2 ways to show Camp Long you give a hoot

September 5, 2008 10:51 pm
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 |   How to help | West Seattle news | West Seattle parks


Luckie caught that owl on camera during a family overnight last month at a cabin at Camp Long; we’re sharing it along with two ways to help the park/environmental learning center considered one of the city’s semi-secret treasures. First, you can help take care of Camp Long by joining in a work party tomorrow morning, 9 am-noon (show up at the lodge and they’ll point you in the right direction). Second – Camp Long is looking for some people power on a longer-term basis: new members for the Camp Long Advisory Council. Many local Parks Department facilities rely on these volunteer groups for help; Sheila Brown from Camp Long explains what this one does, and how you can help:

An advisory council is a representative group of community members who define common goals, make recommendations, and identify community needs. Camp Long ‘s advisory council is working for you to help provide an Environmental Learning Center that is a resource for the community. Camp Long aspires to be the place where our neighbors go for information and to discuss issues of the day; to socialize with each other, have fun, and build a strong community; and to get outdoors, learn about our natural world, and share ecological knowledge so we can implement positive change in our neighborhoods.

The function of any advisory council is to give advice. What differentiates advisory councils from boards is that councils do not make final decisions. For several decades, with the encouragement of Seattle Parks and Recreation, advisory councils in various Seattle communities have sponsored programs and activities at City facilities. The Associated Recreation Council was established in 1975 to provide financial management, accounting, and material support for Parks and Recreation advisory councils. In 1976, a City law authorized the Superintendent of Parks and Recreation to recognize and support advisory councils and to promulgate rules and regulations to guide advisory councils. The law also authorized the Superintendent to contract with the Associated Recreation Council to help manage the advisory councils.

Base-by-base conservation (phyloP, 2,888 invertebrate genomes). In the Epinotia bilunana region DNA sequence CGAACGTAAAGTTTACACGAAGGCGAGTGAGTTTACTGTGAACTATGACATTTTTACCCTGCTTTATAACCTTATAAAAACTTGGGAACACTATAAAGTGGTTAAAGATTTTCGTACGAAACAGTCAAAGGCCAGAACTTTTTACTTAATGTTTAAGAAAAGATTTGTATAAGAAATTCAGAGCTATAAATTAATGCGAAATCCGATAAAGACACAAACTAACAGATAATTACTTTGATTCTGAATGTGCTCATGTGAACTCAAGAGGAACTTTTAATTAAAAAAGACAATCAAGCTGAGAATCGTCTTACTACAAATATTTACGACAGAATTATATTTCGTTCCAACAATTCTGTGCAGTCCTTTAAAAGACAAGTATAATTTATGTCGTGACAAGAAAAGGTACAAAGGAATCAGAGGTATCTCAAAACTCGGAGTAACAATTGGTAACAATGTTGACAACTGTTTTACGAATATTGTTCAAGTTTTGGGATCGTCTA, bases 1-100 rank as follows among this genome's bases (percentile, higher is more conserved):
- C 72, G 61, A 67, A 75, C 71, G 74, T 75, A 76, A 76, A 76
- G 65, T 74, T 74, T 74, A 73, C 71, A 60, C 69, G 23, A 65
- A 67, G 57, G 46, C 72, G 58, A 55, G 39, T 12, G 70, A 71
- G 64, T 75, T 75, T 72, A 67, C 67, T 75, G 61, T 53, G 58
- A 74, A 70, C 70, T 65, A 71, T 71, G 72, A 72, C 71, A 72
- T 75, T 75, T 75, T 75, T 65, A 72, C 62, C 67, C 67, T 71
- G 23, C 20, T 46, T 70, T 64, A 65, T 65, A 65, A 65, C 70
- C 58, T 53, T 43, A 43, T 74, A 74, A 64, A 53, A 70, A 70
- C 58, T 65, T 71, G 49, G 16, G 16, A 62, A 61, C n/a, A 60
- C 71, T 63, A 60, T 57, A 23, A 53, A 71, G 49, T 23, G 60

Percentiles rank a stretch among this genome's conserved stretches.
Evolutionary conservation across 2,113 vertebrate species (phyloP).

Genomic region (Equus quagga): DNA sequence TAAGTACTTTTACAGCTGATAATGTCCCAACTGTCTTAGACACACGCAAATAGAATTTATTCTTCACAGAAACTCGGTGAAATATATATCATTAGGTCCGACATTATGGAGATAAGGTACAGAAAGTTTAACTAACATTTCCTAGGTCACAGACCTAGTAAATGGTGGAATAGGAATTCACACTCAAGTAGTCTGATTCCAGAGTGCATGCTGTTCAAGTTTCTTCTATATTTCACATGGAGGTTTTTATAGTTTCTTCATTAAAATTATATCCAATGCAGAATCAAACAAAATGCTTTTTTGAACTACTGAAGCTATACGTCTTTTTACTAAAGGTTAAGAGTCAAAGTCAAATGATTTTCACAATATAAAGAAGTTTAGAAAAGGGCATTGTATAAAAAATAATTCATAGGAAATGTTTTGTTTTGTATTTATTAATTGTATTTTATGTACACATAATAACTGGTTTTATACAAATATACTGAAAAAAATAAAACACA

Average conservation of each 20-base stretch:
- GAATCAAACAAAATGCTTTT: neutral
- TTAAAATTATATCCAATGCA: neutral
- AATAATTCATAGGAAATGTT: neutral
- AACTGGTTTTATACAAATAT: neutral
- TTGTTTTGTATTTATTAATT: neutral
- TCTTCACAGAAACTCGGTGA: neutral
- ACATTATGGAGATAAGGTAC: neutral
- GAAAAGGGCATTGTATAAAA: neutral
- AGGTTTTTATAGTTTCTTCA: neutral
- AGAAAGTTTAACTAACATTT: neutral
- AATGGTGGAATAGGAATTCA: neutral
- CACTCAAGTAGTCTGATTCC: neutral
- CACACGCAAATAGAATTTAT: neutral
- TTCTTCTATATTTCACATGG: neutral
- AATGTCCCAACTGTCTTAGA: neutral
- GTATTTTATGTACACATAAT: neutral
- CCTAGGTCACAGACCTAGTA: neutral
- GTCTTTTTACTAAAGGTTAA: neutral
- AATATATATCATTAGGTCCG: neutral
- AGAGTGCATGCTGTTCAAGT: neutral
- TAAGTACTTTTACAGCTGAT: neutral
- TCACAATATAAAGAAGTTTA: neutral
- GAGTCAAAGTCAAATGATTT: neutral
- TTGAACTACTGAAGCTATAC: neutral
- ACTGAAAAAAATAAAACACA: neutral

The law was recently updated and now the role and responsibility of each party in this partnership has been re-established and clarified. Parks and Recreation is accountable to the City’s elected officials for the success of all recreation services and the management and maintenance of recreation facilities. The Associated Recreation Council provides marketing, development, and central services support for recreation programs. And councils provide connection to the community, find local support for, and advocate for, the success of recreation services for the constituents they represent.

The partnership between Parks and Recreation, the Associated Recreation Council, and its member advisory councils allows for expanded public recreation opportunities and provides for a strong community connection. Advisory Councils help with events, raise funds, and participate in other work that takes lots of strategic thinking and people-power.

Advisory council members are ambassadors to the larger community and emissaries from that larger community to the park and environmental center. It’s a continuing activity and advisory council members are looking out for the park or environmental center in their other interactions with the community and helping bring that larger community into contact with the park and environmental center. If you know someone who could help on Camp Long ‘s Advisory Council, please get in touch with us. Call Camp Long at 684-7434 to volunteer – or e-mail sheila.brown@seattle.gov

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